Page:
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the tyranny of Peisistratus and his sons; and the law was as follows.The institution of ostracism was incorporated in one of the laws of Cleisthenes, and was passed in 507 B.C. but first used, according to Aristotle (Aristot. Ath. Pol. 22), twenty years later, "when the people had gained self-confidence." Professor T. Leslie Shear has kindly allowed me to see an as yet unpublished paper of his, "Ostracism and the Ostraka from the Agora," which he prepared in 1941. Whereas Carcopino for the second edition of his L'Ostracisme athénien (1935) had 62 examples of the ballots used in Athenian ostracophoria (the balloting), the collection from the Agora now totals 503, and in 1937 a well on the North Slope yielded an additional 191 pieces. There are names of persons who were never ostracized and of many persons who are otherwise unknown. The accuracy of Aristotle's statement that the institution was first used in 487 B.C.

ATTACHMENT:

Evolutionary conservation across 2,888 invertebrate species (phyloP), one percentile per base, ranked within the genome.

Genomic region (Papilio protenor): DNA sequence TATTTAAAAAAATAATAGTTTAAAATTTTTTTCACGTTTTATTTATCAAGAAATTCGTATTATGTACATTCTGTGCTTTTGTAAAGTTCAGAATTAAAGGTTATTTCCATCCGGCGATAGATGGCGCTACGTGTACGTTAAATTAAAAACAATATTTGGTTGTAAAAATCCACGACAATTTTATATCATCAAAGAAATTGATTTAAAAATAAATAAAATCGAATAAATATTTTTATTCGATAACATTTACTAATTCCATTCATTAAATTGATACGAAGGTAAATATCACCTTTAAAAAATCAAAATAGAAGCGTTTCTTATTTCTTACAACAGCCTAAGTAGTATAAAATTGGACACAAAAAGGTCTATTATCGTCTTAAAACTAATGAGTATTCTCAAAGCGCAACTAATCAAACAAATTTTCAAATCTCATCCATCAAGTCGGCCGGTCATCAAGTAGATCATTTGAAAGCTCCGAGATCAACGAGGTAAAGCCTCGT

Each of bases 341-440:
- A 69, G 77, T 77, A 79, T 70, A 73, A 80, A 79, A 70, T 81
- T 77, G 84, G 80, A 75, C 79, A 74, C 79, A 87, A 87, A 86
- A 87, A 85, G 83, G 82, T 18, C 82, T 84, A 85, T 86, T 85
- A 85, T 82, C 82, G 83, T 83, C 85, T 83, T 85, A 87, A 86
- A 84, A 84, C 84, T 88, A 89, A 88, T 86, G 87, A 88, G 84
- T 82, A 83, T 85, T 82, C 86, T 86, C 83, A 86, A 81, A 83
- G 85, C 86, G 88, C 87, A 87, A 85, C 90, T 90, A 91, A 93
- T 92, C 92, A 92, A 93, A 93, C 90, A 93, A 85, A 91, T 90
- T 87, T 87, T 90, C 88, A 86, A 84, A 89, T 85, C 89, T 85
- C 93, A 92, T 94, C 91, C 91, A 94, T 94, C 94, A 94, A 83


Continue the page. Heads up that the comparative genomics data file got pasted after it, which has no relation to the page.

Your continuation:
Fortune had given them a favourable moment to attack Themistocles, again dispatched ambassadors to Athens. These accused Themistocles of complicity in the treason of Pausanias, and asserted that his trial, since their crimes affected all Greece, should not be held privately among the Athenians alone but rather before the General Congress of the Greeks which, according to custom, was to meet at that time.The ostracism of Themistocles took place in the period 472-470 B.C. (Walker in the Camb. Anc. Hist. 5, pp. 62 f.), and this attack on him by the Spartans a year or so later. Thucydides (Thuc. 1.135) states that he was to be recalled to Athens for trial, whether before the Assembly (so E. Meyer) or the Areopagus (Wilamowitz) is not clear. Modern writers generally reject Diodorus' account that his trial was to have been before the General Congress of the Hellenic League. It is not impossible, however, that such a sug
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